Sister Elaine Theresa Burrows, SIW: A life of planting the seeds of love for God’s people

A memorial table sat just outside the convent’s chapel including pictures, news article and other memorabilia from Sister’s life.

“And whatever you do, in word or in deed, do everything in the name of the Lord Jesus (Colossians 3:17).”  These were the words that were proclaimed in the second reading during the funeral Mass for Sr. Elaine Theresa Burrows, SIW.

The chapel in the motherhouse for the Sisters of the Incarnate Word in Parma Heights was filled with family, friends, religious and clergy including staff members and parishioners from St. Thomas More.

The Gospel, which Sister chose for her funeral, was John 12:24-28 that focuses on a grain of wheat, a seed that must die in order to bring new life to the world.  “Sister has left a seed in everyone’s heart,” said Fr. Bill.  It is through our lives that we must help that seed grow.

Sister passed away on the morning of Monday, Nov. 6 at the age of 77 of which 61 of those years were spent as a sister of the Incarnate Word.  She entered the convent on the Feast of the Assumption (Aug 15) in 1955.   She spent more than 2 decades as an elementary school teacher and has devoted much of her life since the mid-80s as a pastoral minister at St. Thomas More.  Among her responsibilities, Sister spent most of her time ministering to the sick, home-bound and those in nursing homes.  She would often be found praying her breviary or strolling through the parking lot with a rosary between her fingers.  During times of adoration, it was Sister Elaine Theresa that would spent hours with the Lord.  It was the love of the Lord that gave Sister the strength to minister to His people.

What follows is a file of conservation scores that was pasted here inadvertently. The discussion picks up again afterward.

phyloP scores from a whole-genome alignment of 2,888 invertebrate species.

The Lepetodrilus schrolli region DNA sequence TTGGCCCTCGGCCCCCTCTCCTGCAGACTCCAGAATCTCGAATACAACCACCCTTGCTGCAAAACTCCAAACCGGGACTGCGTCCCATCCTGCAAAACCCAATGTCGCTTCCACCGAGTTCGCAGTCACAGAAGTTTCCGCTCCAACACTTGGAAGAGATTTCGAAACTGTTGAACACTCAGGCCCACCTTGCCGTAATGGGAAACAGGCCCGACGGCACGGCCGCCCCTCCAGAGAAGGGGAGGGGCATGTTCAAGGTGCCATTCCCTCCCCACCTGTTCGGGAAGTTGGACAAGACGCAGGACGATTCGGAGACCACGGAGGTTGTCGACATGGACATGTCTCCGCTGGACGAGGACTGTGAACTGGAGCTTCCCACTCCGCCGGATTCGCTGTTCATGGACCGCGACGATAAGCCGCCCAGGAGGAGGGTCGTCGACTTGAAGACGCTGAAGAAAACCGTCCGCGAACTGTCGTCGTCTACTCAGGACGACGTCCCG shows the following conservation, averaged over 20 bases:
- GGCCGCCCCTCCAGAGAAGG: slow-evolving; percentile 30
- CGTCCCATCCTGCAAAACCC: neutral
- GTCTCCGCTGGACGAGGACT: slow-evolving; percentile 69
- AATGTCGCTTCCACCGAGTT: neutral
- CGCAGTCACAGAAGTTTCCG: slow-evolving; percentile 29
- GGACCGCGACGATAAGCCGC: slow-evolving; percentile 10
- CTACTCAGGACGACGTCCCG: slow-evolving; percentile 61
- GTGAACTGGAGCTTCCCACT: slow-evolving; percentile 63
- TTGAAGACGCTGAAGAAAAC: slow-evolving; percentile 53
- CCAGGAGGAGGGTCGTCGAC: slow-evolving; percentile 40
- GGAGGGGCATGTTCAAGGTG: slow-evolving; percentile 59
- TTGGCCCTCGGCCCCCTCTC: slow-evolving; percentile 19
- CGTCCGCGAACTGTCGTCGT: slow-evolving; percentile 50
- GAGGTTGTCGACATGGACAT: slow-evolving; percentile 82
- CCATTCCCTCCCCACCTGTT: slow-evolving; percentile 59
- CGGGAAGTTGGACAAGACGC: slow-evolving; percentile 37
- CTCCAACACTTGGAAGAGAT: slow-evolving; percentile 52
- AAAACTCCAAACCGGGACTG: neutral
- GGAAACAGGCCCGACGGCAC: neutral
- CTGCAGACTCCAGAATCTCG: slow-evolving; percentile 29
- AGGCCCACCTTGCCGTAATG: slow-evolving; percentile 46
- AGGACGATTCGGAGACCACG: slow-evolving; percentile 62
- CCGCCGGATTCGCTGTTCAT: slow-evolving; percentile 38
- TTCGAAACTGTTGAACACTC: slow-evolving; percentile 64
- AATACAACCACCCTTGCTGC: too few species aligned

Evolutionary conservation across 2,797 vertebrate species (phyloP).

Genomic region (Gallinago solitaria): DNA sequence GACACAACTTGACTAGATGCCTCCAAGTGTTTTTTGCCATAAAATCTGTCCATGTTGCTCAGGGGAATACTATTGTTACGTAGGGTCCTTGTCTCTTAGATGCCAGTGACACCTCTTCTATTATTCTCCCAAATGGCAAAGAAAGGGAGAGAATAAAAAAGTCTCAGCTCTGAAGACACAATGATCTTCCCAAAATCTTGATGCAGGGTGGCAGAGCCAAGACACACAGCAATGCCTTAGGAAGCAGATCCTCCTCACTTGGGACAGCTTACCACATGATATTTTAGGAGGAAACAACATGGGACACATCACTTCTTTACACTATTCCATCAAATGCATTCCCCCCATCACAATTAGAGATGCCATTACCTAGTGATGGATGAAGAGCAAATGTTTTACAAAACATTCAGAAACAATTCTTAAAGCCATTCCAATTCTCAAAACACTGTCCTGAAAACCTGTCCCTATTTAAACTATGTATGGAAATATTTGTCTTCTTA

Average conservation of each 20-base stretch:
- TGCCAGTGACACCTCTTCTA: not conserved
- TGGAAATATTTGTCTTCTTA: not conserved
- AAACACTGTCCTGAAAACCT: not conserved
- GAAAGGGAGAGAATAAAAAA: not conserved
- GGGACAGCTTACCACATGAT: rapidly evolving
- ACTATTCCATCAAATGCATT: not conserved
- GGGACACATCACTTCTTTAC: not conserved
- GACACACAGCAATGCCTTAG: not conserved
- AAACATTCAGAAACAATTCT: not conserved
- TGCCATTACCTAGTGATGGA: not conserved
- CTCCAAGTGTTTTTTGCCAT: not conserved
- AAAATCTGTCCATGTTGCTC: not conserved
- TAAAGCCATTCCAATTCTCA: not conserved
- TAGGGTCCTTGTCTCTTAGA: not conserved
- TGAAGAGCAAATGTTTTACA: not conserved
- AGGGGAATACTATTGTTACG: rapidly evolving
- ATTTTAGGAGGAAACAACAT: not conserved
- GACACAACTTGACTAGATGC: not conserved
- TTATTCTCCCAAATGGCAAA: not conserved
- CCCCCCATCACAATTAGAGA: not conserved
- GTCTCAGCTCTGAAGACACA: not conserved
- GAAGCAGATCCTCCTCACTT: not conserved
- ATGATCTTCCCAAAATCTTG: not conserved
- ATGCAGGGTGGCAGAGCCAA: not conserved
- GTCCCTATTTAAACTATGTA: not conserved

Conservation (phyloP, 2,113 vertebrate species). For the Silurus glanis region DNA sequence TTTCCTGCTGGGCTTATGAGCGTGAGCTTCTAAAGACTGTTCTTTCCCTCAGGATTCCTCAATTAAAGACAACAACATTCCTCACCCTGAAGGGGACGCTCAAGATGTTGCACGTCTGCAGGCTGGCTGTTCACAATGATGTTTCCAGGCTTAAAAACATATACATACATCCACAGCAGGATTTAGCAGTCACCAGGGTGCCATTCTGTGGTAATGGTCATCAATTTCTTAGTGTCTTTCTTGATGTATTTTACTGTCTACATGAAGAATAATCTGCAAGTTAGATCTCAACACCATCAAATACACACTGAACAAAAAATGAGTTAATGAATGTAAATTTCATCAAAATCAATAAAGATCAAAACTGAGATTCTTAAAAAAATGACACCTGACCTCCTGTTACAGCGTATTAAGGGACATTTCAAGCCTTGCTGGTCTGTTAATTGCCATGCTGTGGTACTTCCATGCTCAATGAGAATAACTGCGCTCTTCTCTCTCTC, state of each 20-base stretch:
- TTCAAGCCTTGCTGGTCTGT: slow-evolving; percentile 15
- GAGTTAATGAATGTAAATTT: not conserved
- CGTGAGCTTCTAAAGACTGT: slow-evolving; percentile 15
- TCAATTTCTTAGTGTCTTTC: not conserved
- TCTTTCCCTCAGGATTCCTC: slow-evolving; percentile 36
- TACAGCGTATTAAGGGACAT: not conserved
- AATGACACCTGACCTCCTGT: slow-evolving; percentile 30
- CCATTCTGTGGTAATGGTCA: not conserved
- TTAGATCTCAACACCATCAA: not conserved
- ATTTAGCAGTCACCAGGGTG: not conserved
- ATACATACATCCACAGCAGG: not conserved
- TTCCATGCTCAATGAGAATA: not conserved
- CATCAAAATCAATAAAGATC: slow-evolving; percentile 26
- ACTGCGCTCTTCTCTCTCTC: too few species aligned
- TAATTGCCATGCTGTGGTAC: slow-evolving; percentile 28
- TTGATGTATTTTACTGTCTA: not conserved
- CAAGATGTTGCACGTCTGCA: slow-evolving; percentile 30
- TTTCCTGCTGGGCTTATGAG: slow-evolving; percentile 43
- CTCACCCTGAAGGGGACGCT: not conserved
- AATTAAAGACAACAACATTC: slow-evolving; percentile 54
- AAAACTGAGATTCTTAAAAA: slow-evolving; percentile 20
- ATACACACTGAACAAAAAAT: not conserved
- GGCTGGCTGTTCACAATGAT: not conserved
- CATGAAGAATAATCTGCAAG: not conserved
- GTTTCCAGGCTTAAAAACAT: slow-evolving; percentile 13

One of seven children, Sister loved her family. As father mentioned in his homily, she loved being an aunt and great-aunt.  Her obituary referred to her as “Auntie E.T.” to 13 great nieces and nephews.  Often Sister would ask the people of the parish to pray for her family.

“I am going to miss her,” Fr. Bill remarked. “I know my dog Clare is going to miss her.”  He recounted how often Sister would spend time playing with Clare in the office as well as probably sneaking Clare an extra treat or two.  On Sunday, during what was her final visit to the parish, Sister made sure to make her way to the rectory to see her four-legged friend.

To recount everything she did or meant to St. Thomas More would take quite a bit of time.  Perhaps it is best summed up by Fr. Bill’s words in his bulletin article for Nov 12, “Sr. Elaine loved St. Thomas More and we loved her.  May she forever rest in the tender arms of Jesus her Savior.”